To crush IS, make a deal with Assad

President Obama has virtually declared war on the Islamic State in Iraq and Syria. But it is hard to reconcile the seemingly urgent need to confront the threat posed by this organisation with the chosen means of doing so. By opting to support the "moderate" Syrian opposition and running the risk of an open confrontation with President Bashar Al Assad's regime, the West appears to be primarily appeasing Arab Gulf allies that have turned the overthrow of Assad into a policy that runs against any rational calculation of how to defeat terrorism.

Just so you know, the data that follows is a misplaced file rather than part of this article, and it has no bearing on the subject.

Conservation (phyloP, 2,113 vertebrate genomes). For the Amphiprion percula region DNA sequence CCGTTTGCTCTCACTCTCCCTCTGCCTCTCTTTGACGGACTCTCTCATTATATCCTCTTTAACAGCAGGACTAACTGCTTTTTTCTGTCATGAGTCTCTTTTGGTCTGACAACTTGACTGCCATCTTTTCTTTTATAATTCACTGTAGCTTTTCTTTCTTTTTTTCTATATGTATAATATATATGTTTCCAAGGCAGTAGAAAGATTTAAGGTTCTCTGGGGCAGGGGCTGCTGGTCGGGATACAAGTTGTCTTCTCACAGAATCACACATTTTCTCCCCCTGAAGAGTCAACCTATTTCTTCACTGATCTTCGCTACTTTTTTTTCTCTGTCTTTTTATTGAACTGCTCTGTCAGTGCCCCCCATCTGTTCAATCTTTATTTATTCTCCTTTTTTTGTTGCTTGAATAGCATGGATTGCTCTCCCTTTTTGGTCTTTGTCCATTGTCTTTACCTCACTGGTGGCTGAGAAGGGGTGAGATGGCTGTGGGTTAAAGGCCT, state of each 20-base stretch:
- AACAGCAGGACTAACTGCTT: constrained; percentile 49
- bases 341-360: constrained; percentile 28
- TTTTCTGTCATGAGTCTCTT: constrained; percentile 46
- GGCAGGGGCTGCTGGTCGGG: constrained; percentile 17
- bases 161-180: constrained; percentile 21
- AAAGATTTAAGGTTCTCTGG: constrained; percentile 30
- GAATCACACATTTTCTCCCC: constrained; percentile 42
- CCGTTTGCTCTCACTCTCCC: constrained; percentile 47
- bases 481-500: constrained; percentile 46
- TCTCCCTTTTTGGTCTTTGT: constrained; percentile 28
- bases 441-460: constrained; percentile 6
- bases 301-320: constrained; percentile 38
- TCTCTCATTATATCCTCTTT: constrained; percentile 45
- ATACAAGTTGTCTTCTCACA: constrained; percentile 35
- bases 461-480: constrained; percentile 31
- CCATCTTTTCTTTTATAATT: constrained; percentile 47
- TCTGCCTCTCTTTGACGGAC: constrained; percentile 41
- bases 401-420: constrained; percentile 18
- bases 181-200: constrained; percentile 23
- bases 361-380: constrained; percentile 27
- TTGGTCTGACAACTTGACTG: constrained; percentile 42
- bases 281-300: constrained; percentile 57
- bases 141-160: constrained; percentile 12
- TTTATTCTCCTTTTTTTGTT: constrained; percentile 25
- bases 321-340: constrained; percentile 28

The persistent belief in Western policy circles that there is a "moderate opposition" in Syria warrants serious scrutiny. The very notion of a "vetted" opposition has an absurd ring to it. It assumes that moderation is an identifiable, fixed element that can be sorted out from other, tainted characteristics.  It further presumes that the vetting process will not stain...

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